Just to recap; 20micromolar metformin is therapeutic, 200micromolar is life threatening lactic acidosis and 1mmolar (1000micromolar) is death:

Any findings in the paper using concentrations of 200micromolar or higher can safely be ignored for therapeutic relevance. Except for the confirmation that cells die rather well at 1.0mmol of metformin and are doing rather more apoptosis than you might like at 200micromolar (see Figure 3 in the paper). No surprises there.

Also consider that picking up subtleties of insulin secretion by measuring the concentration in a culture well is a very blunt instrument. But at least they are looking.

So why doesn't metformin cause diabetes on the sort of criminal (up until very recently) diet advised by any diabetologist?

This is partly because the redox changes in the liver suppress gluconeogenesis, though the exact mechanism by which blockade of mtG3Pdh suppresses hepatic glucose production is debatable.

It's also because, certainly in peripheral cells suffering from chronic hyperinsulinaemia-induced lipotoxicity, cessation or reduction of insulin signalling will allow release of fatty acids able to generate their own RET via the oxidation of beta oxidation derived electron transporting flavoprotein at mtETFdh of the electron transport chain and so restore insulin signalling. Or, if there is enough superoxide, insulin resistance. So cells suddenly realise they have a great supply of FFAs, adequate ATP generation and no need for any more caloric ingress. Which generalises to the whole organism as a "no need to eat" state, which might just give weight loss. As metformin does.

Kind of like LC eating in a pill.


Actually metformin might do the same to lipid in the pancreas as it does in peripheral tissues. Loss of accumulated pancreatic lipid is what people like Dr Roy Taylor consider the mechanism by which the hypoinsulinaemia of semi-starvation induces some degree of remission of diabetes, in a few patients, while they can stick to it.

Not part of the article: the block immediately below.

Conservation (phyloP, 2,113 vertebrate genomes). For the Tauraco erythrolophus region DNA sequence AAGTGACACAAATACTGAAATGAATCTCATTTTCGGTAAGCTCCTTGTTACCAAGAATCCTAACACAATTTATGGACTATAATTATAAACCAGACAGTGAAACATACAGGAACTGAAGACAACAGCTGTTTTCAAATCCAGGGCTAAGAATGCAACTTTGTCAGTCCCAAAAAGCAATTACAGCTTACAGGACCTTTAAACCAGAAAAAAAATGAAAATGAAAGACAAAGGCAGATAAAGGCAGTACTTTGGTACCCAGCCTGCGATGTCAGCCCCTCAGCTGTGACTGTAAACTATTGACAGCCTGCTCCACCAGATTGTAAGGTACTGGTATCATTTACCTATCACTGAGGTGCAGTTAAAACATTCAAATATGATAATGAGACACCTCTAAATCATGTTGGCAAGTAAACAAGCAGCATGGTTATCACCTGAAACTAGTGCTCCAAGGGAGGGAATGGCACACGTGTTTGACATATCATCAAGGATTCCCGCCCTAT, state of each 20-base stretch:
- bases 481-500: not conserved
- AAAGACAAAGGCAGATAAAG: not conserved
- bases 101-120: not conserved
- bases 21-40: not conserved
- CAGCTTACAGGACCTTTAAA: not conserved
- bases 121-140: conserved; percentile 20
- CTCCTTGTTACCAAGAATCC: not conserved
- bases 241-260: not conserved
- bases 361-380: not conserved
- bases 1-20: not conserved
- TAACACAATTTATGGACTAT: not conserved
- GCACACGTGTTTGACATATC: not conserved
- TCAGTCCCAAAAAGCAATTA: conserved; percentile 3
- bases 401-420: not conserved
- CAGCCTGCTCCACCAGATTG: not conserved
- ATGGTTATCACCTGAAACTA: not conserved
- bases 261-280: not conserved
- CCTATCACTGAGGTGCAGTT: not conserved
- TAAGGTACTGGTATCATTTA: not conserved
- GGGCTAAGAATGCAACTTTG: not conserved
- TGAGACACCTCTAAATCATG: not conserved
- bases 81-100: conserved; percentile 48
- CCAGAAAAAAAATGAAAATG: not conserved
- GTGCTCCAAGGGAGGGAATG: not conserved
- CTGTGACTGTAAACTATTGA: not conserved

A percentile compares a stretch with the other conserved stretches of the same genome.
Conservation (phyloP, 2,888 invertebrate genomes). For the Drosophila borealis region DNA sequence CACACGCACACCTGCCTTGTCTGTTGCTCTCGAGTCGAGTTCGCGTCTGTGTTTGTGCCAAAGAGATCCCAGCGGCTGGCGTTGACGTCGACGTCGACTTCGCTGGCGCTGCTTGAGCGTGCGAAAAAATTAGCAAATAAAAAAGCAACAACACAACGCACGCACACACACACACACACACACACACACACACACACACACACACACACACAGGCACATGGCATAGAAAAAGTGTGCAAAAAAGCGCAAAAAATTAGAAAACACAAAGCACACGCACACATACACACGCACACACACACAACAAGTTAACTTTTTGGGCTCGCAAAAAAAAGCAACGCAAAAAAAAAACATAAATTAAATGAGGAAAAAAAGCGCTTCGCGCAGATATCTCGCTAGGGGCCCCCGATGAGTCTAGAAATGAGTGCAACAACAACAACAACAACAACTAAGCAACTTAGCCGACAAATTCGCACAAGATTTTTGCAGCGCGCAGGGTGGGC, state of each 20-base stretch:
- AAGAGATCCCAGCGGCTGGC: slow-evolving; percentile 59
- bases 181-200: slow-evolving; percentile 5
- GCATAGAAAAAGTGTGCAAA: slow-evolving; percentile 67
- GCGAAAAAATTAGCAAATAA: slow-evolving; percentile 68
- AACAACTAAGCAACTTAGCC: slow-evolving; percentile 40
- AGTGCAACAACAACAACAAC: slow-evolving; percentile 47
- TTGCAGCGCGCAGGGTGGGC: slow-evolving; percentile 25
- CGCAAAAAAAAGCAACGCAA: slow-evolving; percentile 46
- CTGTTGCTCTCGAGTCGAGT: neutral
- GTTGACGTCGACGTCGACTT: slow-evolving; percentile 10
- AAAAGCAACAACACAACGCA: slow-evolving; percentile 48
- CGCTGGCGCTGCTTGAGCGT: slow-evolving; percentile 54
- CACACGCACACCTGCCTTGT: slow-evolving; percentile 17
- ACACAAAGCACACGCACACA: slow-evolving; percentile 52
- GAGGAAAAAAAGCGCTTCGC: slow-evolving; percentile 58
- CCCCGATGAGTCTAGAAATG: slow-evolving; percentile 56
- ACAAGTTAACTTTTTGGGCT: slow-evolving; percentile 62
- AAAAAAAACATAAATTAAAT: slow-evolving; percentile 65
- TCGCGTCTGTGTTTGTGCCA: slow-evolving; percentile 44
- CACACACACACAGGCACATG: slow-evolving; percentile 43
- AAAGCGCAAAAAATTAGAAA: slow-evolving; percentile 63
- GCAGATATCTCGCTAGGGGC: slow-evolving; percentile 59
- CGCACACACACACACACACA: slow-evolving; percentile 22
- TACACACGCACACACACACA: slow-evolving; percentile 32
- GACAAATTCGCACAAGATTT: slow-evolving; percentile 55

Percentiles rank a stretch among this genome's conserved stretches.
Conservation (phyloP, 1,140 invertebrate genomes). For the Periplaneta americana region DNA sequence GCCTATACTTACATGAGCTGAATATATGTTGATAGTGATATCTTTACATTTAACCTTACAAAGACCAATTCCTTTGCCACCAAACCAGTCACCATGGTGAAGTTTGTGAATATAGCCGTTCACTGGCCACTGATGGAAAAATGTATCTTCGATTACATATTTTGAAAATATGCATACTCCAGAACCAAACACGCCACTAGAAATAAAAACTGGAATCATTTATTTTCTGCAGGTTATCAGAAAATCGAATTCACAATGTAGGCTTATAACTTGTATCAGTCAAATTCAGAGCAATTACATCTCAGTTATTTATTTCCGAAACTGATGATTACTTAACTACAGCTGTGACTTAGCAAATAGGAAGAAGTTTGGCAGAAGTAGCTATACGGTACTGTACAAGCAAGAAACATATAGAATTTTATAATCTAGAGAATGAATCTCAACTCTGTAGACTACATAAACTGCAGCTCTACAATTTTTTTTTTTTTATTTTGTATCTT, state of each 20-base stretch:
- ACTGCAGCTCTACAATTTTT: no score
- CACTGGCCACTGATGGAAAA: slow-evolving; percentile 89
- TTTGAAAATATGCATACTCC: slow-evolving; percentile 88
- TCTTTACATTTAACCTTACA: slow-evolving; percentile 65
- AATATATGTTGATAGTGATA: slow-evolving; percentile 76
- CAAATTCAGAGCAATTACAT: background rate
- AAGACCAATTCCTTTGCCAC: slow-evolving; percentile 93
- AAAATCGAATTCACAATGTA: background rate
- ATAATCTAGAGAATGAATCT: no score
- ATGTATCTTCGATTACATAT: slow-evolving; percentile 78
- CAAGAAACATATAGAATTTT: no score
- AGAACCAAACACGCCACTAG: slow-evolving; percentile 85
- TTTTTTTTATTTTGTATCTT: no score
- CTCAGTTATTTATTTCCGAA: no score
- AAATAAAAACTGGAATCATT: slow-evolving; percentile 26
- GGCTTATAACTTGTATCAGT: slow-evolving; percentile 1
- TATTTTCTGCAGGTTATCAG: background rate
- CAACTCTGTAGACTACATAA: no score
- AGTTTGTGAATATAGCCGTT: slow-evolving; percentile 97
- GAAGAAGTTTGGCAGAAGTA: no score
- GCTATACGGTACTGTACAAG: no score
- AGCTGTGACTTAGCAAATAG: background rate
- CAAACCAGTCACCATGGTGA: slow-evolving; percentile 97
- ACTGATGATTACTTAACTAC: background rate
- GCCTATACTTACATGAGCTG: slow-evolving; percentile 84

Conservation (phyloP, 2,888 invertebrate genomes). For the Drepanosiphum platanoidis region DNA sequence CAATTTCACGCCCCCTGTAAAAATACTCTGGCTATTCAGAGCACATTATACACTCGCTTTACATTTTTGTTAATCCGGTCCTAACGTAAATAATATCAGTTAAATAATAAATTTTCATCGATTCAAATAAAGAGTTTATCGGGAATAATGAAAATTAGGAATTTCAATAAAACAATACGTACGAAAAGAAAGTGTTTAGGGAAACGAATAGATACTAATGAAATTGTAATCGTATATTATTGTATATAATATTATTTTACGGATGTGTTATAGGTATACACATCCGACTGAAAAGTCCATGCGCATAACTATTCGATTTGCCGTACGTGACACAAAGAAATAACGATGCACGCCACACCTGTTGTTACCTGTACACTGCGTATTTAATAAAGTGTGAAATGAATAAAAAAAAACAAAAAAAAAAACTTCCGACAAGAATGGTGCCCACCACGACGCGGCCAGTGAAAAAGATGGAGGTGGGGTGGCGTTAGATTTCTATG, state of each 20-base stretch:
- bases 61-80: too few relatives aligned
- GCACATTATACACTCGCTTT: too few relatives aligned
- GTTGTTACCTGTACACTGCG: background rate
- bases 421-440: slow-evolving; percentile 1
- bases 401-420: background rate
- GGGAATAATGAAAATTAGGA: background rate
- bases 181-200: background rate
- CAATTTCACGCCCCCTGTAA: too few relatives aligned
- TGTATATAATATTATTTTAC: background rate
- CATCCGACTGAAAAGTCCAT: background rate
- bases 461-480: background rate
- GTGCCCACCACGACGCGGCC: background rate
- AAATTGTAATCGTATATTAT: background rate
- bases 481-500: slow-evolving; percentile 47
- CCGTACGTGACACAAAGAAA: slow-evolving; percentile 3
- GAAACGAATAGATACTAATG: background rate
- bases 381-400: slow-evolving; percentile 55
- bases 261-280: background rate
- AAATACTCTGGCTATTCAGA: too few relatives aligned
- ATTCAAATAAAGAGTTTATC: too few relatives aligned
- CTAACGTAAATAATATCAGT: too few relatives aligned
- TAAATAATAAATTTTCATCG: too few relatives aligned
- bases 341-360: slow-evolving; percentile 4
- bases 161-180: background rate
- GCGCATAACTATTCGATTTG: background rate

Monday, October 15, 2018

Metformin (08) Insulin and AMPK

This is a simplified diagram of most of the pathways around AMP-kinase (AMKP) which I found at the website of a commercial company on tinternet

Obviously most of the diagram shows the Good Things which activating AMPK does. There appear to be three core activating signals; changes in Ca2+ via calmodulin, increasing cyclic AMP and that change in AMP+ADP:ATP triggered by exercise, low glucose, hypoxia and severely toxic doses of metformin. Here they are emphasised in blue:

There is only one inhibitory input shown, I've marked it in red:

When you follow this input back you end up with the one factor which suppresses AMPK signalling.


We know that metformin inhibits mtG3Pdh at normal pharmacological concentrations. From the Protons perspective this blocks the generation of the ROS essential for insulin signaling. No insulin signalling, no inhibition of AMPK. Which nicely fits in with this paper:

Insulin inhibits AMPK activity and phosphorylates AMPK Ser485/491 through Akt in hepatocytes, myotubes and incubated rat skeletal muscle

Of course metformin inhibits complex I (which drops ATP and so activates AMPK) at concentrations which put you in to the ITU with lactic acidosis, around 200micromolar in plasma. Recall this?

It also activates AMPK via inhibition of AMP-deaminase using tissue culture exposure of 10mmolar. That's 10,000micromolar, which would probably put you in to the morgue rather than the ITU.

A quick reality check suggests that taking one 500mg metformin tablet an hour before a bike race might just help you win... Somehow I don't think blockade of complex I would do that! Freeing up fatty acids by dumping insulin signalling might just do the job.